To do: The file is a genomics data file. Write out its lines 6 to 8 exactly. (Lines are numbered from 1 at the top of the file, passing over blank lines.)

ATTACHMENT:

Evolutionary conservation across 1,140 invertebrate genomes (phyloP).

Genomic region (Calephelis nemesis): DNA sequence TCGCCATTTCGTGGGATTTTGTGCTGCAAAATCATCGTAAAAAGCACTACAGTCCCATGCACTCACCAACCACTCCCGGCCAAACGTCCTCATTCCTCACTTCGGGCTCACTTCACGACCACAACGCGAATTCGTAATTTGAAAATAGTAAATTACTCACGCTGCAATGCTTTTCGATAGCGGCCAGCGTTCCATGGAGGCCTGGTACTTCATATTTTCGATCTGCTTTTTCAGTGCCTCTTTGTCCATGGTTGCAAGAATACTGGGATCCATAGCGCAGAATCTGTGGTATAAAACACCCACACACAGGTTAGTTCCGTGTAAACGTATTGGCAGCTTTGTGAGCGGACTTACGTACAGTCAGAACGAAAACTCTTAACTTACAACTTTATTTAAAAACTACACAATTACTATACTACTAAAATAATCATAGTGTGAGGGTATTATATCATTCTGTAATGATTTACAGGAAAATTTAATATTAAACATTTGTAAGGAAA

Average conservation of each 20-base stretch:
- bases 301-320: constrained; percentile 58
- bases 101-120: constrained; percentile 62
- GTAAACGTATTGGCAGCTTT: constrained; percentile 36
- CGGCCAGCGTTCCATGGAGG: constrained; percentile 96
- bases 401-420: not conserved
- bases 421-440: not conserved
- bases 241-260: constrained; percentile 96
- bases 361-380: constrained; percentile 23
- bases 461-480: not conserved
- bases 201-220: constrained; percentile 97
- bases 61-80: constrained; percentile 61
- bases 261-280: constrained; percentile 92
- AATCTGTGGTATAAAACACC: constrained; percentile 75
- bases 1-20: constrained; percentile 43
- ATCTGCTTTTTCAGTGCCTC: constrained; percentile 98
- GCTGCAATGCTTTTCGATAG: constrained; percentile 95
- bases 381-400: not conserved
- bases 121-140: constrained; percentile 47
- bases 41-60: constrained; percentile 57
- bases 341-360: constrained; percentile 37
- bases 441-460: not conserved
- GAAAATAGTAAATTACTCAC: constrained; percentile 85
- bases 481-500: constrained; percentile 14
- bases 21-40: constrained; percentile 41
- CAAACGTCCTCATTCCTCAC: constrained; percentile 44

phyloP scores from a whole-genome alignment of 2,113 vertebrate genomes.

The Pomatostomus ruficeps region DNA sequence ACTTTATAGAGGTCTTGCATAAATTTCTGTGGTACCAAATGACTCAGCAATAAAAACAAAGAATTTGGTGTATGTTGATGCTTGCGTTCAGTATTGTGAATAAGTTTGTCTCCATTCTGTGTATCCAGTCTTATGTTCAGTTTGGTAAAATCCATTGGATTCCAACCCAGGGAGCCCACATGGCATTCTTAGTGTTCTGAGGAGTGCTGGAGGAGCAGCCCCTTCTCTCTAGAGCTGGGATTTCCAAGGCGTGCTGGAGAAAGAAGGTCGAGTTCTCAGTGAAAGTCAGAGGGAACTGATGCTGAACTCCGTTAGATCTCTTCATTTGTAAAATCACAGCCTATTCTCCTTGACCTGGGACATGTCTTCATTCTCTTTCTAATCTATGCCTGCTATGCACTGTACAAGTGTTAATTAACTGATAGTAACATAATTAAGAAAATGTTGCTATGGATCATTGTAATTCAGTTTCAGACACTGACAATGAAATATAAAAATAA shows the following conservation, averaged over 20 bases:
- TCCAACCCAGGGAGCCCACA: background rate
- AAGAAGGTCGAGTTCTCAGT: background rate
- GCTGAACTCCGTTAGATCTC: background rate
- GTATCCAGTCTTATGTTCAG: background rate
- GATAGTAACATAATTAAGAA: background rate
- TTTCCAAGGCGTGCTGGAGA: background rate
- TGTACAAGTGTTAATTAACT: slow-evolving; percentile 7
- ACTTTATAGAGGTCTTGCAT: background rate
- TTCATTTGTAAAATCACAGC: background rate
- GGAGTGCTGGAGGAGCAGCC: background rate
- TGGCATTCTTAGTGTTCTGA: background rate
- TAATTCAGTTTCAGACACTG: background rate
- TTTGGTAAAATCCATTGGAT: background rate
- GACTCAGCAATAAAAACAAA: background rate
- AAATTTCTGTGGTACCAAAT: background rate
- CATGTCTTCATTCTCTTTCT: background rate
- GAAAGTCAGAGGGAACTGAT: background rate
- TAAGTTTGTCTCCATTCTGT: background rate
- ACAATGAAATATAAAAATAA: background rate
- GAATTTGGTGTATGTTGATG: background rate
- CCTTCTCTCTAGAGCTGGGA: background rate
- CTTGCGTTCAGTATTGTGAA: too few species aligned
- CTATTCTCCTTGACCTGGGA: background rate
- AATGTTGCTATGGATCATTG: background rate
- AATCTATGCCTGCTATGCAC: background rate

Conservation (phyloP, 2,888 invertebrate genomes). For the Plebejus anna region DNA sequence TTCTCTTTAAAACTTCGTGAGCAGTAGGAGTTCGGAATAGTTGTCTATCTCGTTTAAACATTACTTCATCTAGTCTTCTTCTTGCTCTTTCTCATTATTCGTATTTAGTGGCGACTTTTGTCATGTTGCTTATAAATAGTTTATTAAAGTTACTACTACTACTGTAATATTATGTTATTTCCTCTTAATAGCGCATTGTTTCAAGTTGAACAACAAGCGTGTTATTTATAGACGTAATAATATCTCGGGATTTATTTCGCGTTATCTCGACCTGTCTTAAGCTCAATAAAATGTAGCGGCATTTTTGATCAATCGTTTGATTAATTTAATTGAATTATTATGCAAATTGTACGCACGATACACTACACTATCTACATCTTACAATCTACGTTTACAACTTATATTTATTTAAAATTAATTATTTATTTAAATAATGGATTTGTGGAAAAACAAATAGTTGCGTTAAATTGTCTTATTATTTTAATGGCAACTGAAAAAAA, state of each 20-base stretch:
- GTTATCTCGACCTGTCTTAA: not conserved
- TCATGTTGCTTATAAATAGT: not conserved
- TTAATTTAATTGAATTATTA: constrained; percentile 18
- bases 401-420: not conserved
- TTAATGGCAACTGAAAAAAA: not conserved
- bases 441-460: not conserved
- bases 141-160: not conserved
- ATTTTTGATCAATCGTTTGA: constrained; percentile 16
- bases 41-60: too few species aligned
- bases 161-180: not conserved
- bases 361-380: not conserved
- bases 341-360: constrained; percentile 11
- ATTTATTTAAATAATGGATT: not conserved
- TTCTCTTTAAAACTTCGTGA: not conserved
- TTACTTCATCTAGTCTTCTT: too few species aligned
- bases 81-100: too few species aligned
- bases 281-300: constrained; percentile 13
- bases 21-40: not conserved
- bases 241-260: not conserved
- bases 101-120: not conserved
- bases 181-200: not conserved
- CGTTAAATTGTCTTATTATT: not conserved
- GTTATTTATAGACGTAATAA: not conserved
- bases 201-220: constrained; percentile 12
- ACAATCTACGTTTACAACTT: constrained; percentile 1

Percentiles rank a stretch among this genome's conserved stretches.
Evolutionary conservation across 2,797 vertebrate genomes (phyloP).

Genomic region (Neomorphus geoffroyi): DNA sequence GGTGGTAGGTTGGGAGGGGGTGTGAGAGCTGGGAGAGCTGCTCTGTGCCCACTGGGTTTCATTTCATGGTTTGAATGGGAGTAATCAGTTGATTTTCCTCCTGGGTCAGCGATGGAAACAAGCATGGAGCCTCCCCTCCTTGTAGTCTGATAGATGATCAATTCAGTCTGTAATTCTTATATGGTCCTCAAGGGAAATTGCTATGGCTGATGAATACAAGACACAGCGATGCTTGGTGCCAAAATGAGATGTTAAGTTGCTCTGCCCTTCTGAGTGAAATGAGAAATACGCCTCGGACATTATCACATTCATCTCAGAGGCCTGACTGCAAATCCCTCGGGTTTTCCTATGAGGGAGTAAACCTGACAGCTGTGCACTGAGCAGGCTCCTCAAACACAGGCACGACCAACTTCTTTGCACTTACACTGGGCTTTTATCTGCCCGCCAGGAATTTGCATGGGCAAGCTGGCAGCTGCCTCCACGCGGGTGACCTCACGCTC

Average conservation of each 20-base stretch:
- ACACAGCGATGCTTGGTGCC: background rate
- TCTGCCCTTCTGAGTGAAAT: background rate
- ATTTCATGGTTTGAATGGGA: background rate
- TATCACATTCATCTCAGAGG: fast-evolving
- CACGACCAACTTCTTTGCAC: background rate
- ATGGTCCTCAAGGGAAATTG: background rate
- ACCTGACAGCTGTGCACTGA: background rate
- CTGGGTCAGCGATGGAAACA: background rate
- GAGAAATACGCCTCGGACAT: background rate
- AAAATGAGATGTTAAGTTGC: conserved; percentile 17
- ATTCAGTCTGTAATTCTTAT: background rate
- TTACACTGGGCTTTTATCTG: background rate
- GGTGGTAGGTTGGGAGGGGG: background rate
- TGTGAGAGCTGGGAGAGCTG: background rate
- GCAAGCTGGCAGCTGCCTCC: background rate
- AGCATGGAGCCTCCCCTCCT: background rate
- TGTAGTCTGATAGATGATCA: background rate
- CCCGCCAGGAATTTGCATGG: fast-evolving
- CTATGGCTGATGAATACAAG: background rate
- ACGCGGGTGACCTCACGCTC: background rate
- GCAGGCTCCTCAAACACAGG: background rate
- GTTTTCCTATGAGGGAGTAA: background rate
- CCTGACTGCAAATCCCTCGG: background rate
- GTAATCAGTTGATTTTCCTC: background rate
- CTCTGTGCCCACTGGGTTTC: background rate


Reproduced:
- GTAAACGTATTGGCAGCTTT: constrained; percentile 36
- CGGCCAGCGTTCCATGGAGG: constrained; percentile 96
- bases 401-420: not conserved